A RETAIL development is the most suitable use for Kilkenny’s old mart site to further develop that side of the city, according to some members of Kilkenny Borough Council.
At the December meeting of the borough council, Cllr Jimmy Leahy (FG) told he members
“I know retail in the city centre will make the case that we have plenty of shops already, but in relation to the mart site, i can’t see what other development could go into that other than retail,” he said.
“It mightn’t be all retail, there could be a green belt. But I think it’s important to get an anchor in there and develop that side of town. I can’t see the mart being fit for purpose for anything else.”
Mayor of Kilkenny Sean O’ hArgain, who chaired the meeting, also suggested he would support such a move.
“I concur with Cllr Leahy, something needs to be done with that site urgently,” said Mayor O’ hArgain.
“With the hoardings, it is an eyesore and we need to address it. I also think John Street has been neglected for some time. The development of the Evans Home and a new library offer an opportunity to revitalise John Street.”
Senior planner Dennis Malone said that the prior retail strategy had been produced in 2007, under a different set of economic circumstances. He said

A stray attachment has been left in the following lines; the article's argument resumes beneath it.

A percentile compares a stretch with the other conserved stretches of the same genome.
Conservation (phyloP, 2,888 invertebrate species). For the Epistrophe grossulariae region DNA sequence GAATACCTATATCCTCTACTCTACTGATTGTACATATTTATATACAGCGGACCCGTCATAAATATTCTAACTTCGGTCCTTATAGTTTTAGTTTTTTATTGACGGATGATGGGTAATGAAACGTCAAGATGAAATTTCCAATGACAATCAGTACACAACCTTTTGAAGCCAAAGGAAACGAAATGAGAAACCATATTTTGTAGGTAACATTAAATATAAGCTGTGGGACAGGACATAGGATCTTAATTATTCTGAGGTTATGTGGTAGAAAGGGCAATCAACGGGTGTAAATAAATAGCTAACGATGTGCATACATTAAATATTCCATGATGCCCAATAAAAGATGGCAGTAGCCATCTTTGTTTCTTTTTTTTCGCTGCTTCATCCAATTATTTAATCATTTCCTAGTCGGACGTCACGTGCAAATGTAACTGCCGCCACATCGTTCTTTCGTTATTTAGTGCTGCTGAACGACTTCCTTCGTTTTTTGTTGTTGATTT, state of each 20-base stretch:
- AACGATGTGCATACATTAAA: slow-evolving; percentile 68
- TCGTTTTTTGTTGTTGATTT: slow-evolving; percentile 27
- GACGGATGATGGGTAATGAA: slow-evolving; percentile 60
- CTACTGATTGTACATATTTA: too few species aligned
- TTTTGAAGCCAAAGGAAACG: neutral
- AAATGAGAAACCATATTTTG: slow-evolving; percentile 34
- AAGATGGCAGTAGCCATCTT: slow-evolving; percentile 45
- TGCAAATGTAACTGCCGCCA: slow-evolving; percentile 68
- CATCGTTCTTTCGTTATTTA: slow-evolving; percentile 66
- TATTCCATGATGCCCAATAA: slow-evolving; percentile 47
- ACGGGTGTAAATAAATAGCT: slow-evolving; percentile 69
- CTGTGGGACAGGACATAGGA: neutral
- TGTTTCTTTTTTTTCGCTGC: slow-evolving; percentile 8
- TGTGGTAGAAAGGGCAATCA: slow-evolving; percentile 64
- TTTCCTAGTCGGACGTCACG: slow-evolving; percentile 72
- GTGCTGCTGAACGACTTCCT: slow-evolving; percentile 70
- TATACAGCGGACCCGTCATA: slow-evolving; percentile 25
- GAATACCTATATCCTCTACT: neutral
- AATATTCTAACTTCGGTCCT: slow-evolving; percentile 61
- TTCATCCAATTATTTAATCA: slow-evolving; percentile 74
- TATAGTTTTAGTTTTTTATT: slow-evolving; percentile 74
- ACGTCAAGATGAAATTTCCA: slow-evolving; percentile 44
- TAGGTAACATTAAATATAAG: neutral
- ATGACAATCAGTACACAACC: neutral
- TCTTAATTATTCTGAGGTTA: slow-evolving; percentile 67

“As far as I can tell, major retailers are still interested in coming to Kilkenny,” he said.
“If a multiple comes in – what does that bring to the city? We have 74,000 square metres of retail floor space for a population of 25,000 people. Waterford has 110,000 for a population of 45,000 people.”
Cllr David Fitzgerald (FG) asked whether more land should be zoned for retail, or whether instead a rezoning process should begin.
Green Party Cllr Malcolm Noonan said that there was sufficient retail options already.
“I think we have long reached capacity for city centre and out of town retail,” he said.
“We need to protect the retail core of the city. We have still a large proportion of family owned businesses. It is something different to offer and hugely important that we protect it.”
A number of councillors opined that the last retail strategy report, produced by DTZ, had been of very little value. Mr Malone said that the new strategy would be formulated totally in-house, with no outside consultants involved.
Thr borough council has also made plans to accomodate an increased housing stock, despite a steep fall in demand for new houses and the large number of dwellings which are presently vacant. Fresh data from the National Housing Construction Index shows the overall number of Kilkenny planning applications is down by 31% on the figure for last year. The 2011 index showed an 8% drop in applications submitted.
“We will be in need of 115 new houses each year?” asked Cllr Joe Reidy, regarding the projected figures.
Denis Malone said housing strategy would require careful thought, given the limited funds now available.
“People are still forming households,” he said.
“The population of the city is still growing. How do we cater for that demand? In the western environs, we need to put in infrastructure, but we don’t have the money now. What do we do?”
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